Bridleway 26

Distance: 1,250m. Direction: SW - NE, W - E,

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About 200 metres north of the former Morgan/Matroc factory to the east of the embankment of the Great Northern Railway line, this Bridleway veers off from Bridleway 25 to the northeast (TL 177497). It takes you roughly northeast, alongside a mature, largely hawthorn hedge on the northwest boundary of a field of the yellow flowering rape (from which we get rapeseed oil) towards Lowfield Farm. In the distance you can see the red-bricked Hazells Hall amongst the trees on the Greensand Ridge. Whilst the OS map identifies shows Hasell Hedge running along the east side of the Roman Road, when Francis (later Lord) Pym, inherited the estate in 1945, he changed the name of the Hall to Hazells. He was rather tired on non-locals pronouncing it Hassells.


Above the treeline you can see the 200 metre-high Sandy TV Transmitter and running parallel to the footpath are several pylons carrying the electricity transmission line from Little Barford Power Station. After about 600 metres, you meet Footpath 37 running along the southwest side of a hedge back towards the Roman Road (TL 181499).



On the northwestern side of the track, through a gap in the hedge, you can see one of many airraid shelters built on or near Tempsford Airfield during World War Two. They are of identical construction a series of two prefabricted concrete slabs, bolted together at the top in the shape of a Gothic arch from a Norman Cathedral. The western end has a stable-door style window and the door is at the eastern end. Some have an escape route through a man-sized square tower at one end with a rusting iron ladder dangling precariously from the opening. Access is very overgrown with nettles, thistles and chickweed and inside is an untidy mess including an old settee. About 250 metres later, the track goes under the electricity transmission line from Little Barford Power Station, near St Neots. At the bend in the track, another air raid shelter can be seen in the field to the east. If you look further across you should be able to spot another two.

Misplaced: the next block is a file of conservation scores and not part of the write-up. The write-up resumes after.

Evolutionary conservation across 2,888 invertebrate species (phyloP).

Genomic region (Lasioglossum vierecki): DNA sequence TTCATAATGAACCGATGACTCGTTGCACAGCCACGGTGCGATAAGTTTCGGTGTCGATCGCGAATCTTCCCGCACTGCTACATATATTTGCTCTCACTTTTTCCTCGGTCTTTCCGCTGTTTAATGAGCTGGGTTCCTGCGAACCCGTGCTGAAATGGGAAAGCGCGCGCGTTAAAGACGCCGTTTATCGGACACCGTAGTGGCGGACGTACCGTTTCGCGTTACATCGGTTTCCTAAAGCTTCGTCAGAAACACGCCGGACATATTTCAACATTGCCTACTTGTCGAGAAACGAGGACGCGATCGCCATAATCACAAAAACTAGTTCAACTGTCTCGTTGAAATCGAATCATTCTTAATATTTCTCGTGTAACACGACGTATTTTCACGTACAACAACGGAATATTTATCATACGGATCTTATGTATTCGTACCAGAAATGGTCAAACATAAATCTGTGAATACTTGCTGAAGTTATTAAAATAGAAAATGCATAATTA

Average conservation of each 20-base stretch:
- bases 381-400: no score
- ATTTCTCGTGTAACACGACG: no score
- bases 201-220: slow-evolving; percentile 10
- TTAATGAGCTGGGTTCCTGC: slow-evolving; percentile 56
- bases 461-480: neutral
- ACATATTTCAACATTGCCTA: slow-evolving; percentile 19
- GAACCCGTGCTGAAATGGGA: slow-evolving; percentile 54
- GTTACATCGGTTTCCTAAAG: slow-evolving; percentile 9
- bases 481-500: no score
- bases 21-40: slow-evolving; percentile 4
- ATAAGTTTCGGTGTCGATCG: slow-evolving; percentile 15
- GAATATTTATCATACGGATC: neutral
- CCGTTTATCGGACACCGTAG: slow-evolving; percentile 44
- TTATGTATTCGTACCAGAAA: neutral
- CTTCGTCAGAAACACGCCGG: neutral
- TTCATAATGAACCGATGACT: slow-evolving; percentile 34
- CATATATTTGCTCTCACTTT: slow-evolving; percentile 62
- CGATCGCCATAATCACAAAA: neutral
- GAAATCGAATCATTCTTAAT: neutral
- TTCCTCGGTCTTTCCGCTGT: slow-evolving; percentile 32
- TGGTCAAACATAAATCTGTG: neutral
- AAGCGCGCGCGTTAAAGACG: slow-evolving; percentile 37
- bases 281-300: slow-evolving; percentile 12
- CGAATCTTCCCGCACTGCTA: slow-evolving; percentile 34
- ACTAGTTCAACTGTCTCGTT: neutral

There are several paddocks in the field just to the south of Lowfield Farm in which you might see horses and foals. Lowfield Farm itself is one of a number of late-19th century Victorian Farms built on the Pym estate. The black, weatherboard outbuildings and barns are typical Bedfordshire agricultural buildings. You may spot a peacock strutting around in the farmyard in front of the stables. Opposite the farm are two large, more recent grain stores and a concrete storage area. Although the farm track continues NNE into the fields the concrete track veers to the east at the northern edge of the small copse (TL 183503). It continues for about 400 metres to meet Bridleway 27 on the Roman Road TL 186503).. The concrete track continues up the slope of the Greensand Ridge alongside The Rookery towards Hasells Hall Farm but this is private land with no right of way. In late-spring and summer you should hear the bleating lambs and the calls of their mothers. Taking Bridleway 27 (The Roman Road) south you reach the junction of Everton Road, The Swaden and Sand Lane. Following Hasells hedge to the north takes you along the Greensand Ridge Walk towards Fernbury (formerly Waterloo) Farm,Tempsford Airfield and Everton Village.,

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